Cosmetics are now included on the list of essential items allowed to be sold in-person in Manitoba, but a Winnipeg advocate says previous rules that forbid their sale reveal harmful gaps in government decision-making.
Dr. Jazz Atwal, Manitoba’s acting deputy chief public health officer, confirmed Tuesday cosmetics are on the list of products deemed essential under provincial public health orders. They were officially added to the list of essential items then.
“When we initially didn’t have cosmetics added to the list, some facilities or some retailers were providing that as a essential item simply because a lot of cosmetics also have some medical ingredients in it,” Atwal said during a news conference.
“We wanted to just make sure that it was a level playing field for everyone, And so we added to that list, to make sure that everyone was aware that it is part of that list.”
But Lara Rae, a Winnipeg advocate who wrote to the province urging it to make the change, says the omission is a revealing example of who does — and doesn’t — get a voice at the table for government decision-making.
“I’m very pleased that they kind of bowed to public pressure,” Rae said in an interview with host Faith Fundal on CBC Manitoba’s Up to Speed on Tuesday.
“But at the same time, I think it is yet another example of how the [elected officials] are really living on a different planet than the vast majority of the people, especially the people I deal with, working in social services in our city.”
‘Sweeping generalizations’ about what’s essential
Cosmetics are essential to many people, said Rae, herself included. Rae is a transgender woman, and makeup is one of the ways she chooses to express her gender in public.
“When I am misgendered, it has a tremendous amount of psychological impact on my esteem,” she said, adding it can also be dangerous for trans and non-binary people to be unable to appear in a certain way in public.
Cosmetics are also important for the mental health of people experiencing some forms of anxiety, she said, or living with some medical conditions.
Before they were deemed essential, cosmetics could only be purchased online or for curbside pickup — but those methods are less accessible to Winnipeggers who don’t have credit cards, Rae said.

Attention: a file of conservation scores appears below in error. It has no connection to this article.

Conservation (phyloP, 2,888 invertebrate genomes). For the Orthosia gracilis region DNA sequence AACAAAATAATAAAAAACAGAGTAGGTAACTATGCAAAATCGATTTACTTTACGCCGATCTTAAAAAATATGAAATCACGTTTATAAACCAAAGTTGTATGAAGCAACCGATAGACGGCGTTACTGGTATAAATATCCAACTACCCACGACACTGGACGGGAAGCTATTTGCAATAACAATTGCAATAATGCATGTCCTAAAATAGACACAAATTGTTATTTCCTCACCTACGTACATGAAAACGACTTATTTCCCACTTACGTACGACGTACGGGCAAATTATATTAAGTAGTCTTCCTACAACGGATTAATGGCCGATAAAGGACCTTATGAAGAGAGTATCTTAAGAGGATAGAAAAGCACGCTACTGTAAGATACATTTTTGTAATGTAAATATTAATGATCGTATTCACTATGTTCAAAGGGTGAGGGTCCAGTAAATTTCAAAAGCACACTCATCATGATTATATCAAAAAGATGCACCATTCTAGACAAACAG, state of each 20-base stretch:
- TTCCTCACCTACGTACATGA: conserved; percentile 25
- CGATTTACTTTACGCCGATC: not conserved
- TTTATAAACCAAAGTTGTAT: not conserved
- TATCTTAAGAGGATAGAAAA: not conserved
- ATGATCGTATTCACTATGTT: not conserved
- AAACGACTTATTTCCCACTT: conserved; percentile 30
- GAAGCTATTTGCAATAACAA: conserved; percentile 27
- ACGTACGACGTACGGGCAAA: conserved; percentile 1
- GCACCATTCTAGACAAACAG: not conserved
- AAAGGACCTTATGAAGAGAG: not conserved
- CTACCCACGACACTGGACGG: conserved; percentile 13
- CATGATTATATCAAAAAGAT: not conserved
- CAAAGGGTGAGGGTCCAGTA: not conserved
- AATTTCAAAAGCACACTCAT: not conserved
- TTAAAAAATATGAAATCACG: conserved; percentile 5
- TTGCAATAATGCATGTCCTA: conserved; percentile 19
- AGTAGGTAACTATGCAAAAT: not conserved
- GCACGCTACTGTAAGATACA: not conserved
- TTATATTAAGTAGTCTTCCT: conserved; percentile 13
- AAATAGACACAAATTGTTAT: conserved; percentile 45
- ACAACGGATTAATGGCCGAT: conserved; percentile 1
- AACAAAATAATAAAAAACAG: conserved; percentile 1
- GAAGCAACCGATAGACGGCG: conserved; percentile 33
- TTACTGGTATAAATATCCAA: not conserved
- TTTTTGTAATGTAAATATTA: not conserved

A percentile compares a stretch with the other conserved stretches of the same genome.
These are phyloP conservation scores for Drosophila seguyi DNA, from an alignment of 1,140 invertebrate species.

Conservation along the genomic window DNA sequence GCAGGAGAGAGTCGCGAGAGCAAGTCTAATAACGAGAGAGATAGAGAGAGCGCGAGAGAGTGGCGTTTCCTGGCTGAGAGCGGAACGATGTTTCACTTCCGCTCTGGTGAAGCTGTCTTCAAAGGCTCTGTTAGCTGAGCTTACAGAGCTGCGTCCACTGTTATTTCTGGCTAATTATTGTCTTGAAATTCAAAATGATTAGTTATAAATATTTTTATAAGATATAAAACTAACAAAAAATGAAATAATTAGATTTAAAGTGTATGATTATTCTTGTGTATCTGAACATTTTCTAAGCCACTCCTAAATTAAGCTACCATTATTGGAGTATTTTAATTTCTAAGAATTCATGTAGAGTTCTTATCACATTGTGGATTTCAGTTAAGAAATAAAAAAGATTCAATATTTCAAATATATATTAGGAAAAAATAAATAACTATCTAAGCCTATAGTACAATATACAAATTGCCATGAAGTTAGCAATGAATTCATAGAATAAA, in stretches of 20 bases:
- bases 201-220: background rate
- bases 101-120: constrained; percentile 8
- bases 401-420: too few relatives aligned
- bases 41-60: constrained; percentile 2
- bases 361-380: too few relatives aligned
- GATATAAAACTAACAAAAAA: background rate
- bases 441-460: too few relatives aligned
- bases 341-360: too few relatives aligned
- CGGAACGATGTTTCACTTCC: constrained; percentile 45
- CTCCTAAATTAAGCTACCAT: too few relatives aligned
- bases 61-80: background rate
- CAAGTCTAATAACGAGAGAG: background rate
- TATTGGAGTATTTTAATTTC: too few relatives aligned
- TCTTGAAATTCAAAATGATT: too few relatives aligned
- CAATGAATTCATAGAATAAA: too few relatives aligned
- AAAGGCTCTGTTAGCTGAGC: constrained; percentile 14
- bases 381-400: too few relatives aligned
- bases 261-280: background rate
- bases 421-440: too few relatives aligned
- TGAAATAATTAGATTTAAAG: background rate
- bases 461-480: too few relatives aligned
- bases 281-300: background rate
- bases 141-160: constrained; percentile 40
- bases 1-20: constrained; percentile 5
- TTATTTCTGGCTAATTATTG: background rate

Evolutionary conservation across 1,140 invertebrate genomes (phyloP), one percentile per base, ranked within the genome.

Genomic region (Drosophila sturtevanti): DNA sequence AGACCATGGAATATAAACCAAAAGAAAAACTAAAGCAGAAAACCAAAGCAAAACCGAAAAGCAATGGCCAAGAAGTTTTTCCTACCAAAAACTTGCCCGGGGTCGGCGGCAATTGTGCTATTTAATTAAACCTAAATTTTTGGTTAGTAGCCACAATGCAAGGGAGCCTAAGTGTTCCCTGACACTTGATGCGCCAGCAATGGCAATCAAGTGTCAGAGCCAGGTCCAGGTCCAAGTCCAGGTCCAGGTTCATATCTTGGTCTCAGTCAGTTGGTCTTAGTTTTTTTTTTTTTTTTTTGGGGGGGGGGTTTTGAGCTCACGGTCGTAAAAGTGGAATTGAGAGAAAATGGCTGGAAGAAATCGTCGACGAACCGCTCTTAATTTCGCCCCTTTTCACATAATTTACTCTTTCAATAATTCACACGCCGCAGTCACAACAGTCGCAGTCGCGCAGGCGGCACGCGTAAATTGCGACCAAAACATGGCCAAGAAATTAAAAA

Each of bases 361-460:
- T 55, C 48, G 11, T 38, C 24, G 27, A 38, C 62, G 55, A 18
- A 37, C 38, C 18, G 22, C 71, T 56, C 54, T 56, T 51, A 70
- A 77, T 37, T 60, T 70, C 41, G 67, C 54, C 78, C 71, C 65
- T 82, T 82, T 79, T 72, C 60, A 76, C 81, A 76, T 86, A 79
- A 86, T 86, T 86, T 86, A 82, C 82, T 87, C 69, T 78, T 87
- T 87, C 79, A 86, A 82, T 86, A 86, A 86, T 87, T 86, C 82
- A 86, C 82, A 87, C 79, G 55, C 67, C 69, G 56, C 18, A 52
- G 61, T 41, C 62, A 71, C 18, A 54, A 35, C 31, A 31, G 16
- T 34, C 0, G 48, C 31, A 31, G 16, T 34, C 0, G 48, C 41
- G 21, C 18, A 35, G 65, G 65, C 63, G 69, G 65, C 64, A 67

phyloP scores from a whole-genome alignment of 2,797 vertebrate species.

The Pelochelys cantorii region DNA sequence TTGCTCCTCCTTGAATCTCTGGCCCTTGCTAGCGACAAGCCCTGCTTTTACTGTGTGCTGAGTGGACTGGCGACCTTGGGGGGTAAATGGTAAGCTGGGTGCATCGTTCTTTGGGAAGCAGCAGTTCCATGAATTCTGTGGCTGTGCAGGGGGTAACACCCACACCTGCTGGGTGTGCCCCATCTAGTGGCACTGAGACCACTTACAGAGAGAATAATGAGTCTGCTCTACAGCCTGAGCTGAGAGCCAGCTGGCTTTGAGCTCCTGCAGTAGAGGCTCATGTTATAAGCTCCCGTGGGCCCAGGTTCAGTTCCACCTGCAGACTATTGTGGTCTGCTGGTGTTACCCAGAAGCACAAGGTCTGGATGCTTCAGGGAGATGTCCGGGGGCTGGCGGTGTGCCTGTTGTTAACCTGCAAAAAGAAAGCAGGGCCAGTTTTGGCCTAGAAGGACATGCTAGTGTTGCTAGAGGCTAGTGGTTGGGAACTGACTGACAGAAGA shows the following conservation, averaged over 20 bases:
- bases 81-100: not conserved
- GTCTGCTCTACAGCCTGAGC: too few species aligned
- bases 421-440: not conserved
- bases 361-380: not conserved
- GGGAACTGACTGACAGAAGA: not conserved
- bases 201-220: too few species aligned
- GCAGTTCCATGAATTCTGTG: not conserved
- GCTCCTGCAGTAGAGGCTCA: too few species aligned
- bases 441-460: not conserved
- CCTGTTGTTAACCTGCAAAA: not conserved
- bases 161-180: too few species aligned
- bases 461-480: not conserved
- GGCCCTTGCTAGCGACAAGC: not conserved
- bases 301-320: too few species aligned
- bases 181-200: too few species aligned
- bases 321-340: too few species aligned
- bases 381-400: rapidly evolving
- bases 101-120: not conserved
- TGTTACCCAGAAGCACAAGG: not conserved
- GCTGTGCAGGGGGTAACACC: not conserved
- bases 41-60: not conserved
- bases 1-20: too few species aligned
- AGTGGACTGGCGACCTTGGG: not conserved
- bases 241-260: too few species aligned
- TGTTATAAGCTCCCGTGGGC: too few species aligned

“If none of those people are in the room, then you have to express a certain amount of empathy to how other people, unlike yourself, might react to a prohibition or a ban on something,” she said.
Rae pointed to other amended omissions in the essential items list, such as gift cards, which were initially deemed non-essential and therefore not allowed to be sold in stores. They were later added to the list, following concerns raised by advocates that the omission was a barrier to online shopping for some people without credit cards.
“You just have these sweeping generalizations [in policy],” Rae said Tuesday. “And then, basically, the government has to be reminded that, you know, white males are not the default position for many of the people living in this province.”
In addition to a lack of representation, the omissions and amendments show a lack of planning by government, Rae said.
“These are completely arbitrary decisions, and they’re fast decisions — they’re the worst kind of decisions,” she said.
“They’re decisions made in haste, because proper planning wasn’t done, and they’re the decisions that caused the most conflict and tension and animosity.”
Public health orders are open to review, a provincial government spokesperson said in a statement. “As Dr. Roussin has mentioned in the daily briefings, we are always reviewing the orders and revising where needed,” the statement said.
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